The whole passage as cited here and in the Council of Ephesus (see next note) is given by Mercator with the title, From the book of Nestorius himself, out of the 16th quire, on dogma. In the volume from which the extracts were taken for the Council of Ephesus, the sermon on dogma seems to have nearly followed that which Mercator gives us complete pp. 56-70, and which is there called sermon 2: for the extracts from this sermon 2 are extracted from the 15th and 10th quires, see Mercatoris opera pp. 205, 207, 210 Bal.: while the two extracts given from the sermon on Dogma are from the 16th and 17th quires, viz. this one from the 16th (Merc. p. 201, or 17th as Greek edd.) and the extract at the head of § 8 below from the 17th quire (Merc. p. 205). The Greek editions of the council however agree with Mercator in styling this extract εἰς δόγμα, but omit the words in the title to the other extract, appending it instead to two citations from the 15th quire; one of which is, in part, at the head of § 14, the other is given by S. Cyril both there and in his letter to Acacius of Melitene written after the reconcilation with the Eastern Bishops, Epp. p. 115. 1.5-9.
9. q i. e. S. Cyril himself: for Nestorius looked not kindly on S. Cyril's Letter to the monks, to which (p. 13 b) he is here referring, see note on book 4 § 6 below.
10. s The present text as it now stands is ταῦτα που καὶ σαυτὸν, the Roman Editors conjecture κατὰ for καὶ, but it is just as likely that the difficulty is occasioned by omission from homoeoteleuton, from which even a good MS. (as is the one in which the Greek text of these books is preserved) is rarely exempt.
11. t i. e., the tribute money of half a shekel which was the acknowledgement of God's sovereignty appointed in the first instance by God, Exod. xxx. 12-16. (It does not appear to have been a regular tax, though there seems an allusion to it in 2 Kings xii. 4, the money of every one that passeth the account. This tax our Lord paid, S. Matt, xvii. 24-27, yet told S. Peter that He was free, as a Son.) Every male who had attained the age of 20 was to pay: it amounted to a hundred talents, 1775 shekels of silver: with the hundred talents were cast a hundred silver sockets for the sanctuary and the vail, the 1775 silver shekels were used in making hooks for the pillars and in overlaying the chapiters (Exod. xxxviii, 25-28).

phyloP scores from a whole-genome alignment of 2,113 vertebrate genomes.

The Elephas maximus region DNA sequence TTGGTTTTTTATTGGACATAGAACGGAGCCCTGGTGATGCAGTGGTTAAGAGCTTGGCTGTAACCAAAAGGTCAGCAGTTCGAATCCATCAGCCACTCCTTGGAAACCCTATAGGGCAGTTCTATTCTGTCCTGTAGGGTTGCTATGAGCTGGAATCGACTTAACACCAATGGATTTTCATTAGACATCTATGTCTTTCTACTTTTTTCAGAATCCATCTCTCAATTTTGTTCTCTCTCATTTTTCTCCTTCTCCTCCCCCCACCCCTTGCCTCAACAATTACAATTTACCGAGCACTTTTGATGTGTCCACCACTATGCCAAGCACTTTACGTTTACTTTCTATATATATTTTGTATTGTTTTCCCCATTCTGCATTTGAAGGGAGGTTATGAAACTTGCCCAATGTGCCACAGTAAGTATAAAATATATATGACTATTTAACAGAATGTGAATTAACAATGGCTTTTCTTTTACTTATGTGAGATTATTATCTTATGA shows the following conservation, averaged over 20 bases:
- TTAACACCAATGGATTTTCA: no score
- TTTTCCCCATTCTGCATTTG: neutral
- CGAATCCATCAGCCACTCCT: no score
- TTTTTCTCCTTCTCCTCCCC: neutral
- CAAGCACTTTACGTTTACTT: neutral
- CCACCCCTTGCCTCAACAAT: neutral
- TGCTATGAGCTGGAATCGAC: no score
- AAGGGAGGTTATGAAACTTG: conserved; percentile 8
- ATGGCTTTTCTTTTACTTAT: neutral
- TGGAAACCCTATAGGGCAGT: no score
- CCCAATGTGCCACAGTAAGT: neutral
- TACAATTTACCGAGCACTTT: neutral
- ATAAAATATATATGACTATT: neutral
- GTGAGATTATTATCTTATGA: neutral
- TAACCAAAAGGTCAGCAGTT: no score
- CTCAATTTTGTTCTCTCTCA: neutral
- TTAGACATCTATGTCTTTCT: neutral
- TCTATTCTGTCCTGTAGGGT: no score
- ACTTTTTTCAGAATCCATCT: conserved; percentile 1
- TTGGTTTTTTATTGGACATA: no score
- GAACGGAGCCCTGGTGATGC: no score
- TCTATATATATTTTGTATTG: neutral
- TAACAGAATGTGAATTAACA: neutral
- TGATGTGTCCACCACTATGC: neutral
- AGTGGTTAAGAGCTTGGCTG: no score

Dr. Edersheim, learned in Jewish customs and deeply versed in their books, tells us, " It had only been about a century before [our Lord's payment for Himself and S. Peter], during the reign of Salome-Alexandra (about 78 B. C), that the Pharisaical party, being then in power, had carried an enactment by which the Temple-tribute was to be enforced at law.....It is a matter of doubt whether the half-shekel had ever been intended as an annual payment. Its first enactment was under exceptional circumstances, and the mode in which, as we are informed a similar collection was made during the reign of Joash(2 Chron.xxiv.6-11) suggests the question whether the original institution by Moses was not treated rather as affording a precedent than as laying down a binding rule. At the time of Nehemiah we read only of a self-imposed ordinance and at the rate of a third, not a half shekel (Neh. x. 32-34). But long before the coming of Christ very different views prevailed." The Temple, its ministry and Services pp. 49, 50 (Religious Tract Society). Dr. Edersheim tells us that the money was paid in the month previous to the Passover, pp. 47, 48.
12. u In this passage as cited before the Council of Ephesus are given the words which S. Cyril also (see de Trin.dial. 6. p. 589 e and elsewhere,) with the Alexandrine MS. of the LXX. reads, ἡγιασμένοι εἰσιν, they have been sanctified (corresponding to My sanctified ones in our version) and I lead them. These words are required to explain Nestorius' assertion that the Babylonian was called holy.
13. v See this at greater length in S. Cyril's Glaphyra on Exodus, lib. i. cap. 4. pp. 305 sq. and especially 306 c; also lib. iii. 3. pp. 327 sq.
14. x This contrast between our Master and our fellow-servants to whom He had delegated His authority before His own Advent, is argued on by S. Cyril below, Schol. § 26, also Thes. cap. 12 p. 108 c d and often.
15. y S. Cyril in his Thesaurus, cap. 25 p. 238 d says, " He is therefore Only-Begotten by Nature, as Only out of the Father, God out of God, and Light beaming forth of Light: First-Begotten for our sakes, in order that all the creation engrafted as it were in a certain immortal root and springing up out of Him Who ever is (for all things have been made through Him and consist) might itself too be preserved for aye." (... is Aubert's text slightly emended from the beautiful Munich Codex 331, written in the tenth century). See also De Trin. ad Herm. dial. l.p. 405 c: and 7th Paschal homily (A.D. 420) p. 103; 10th Paschal homily (A.D. 423) p. 159 e.
16. z This is given differently in Marius Mercator's collection of extracts made by S.Cyril from Nestorius'writings. The 17th extract is as follows, "Also from another tractate quire 25. Wherefore I would have you secure in your assent or acclamation [..., no doubt rightly]. There is no severance of the connection and of Godhead [deitatis, perhaps, dignitatis, dignity] nor of the sway. In that the Son is Christ, there is no severance in these, but in regard to Godhead and manhood there is severance. In that He is Christ, the Son is undivided, in that He is Son, He is undivided. For we have not two christs and two sons, nor is there with us a first christ and a second, nor one and another, nor again one son and again another son, but Himself the Same, Himself a twofold Son, not in respect of dignity but of nature." p. 117 ed. Baluz.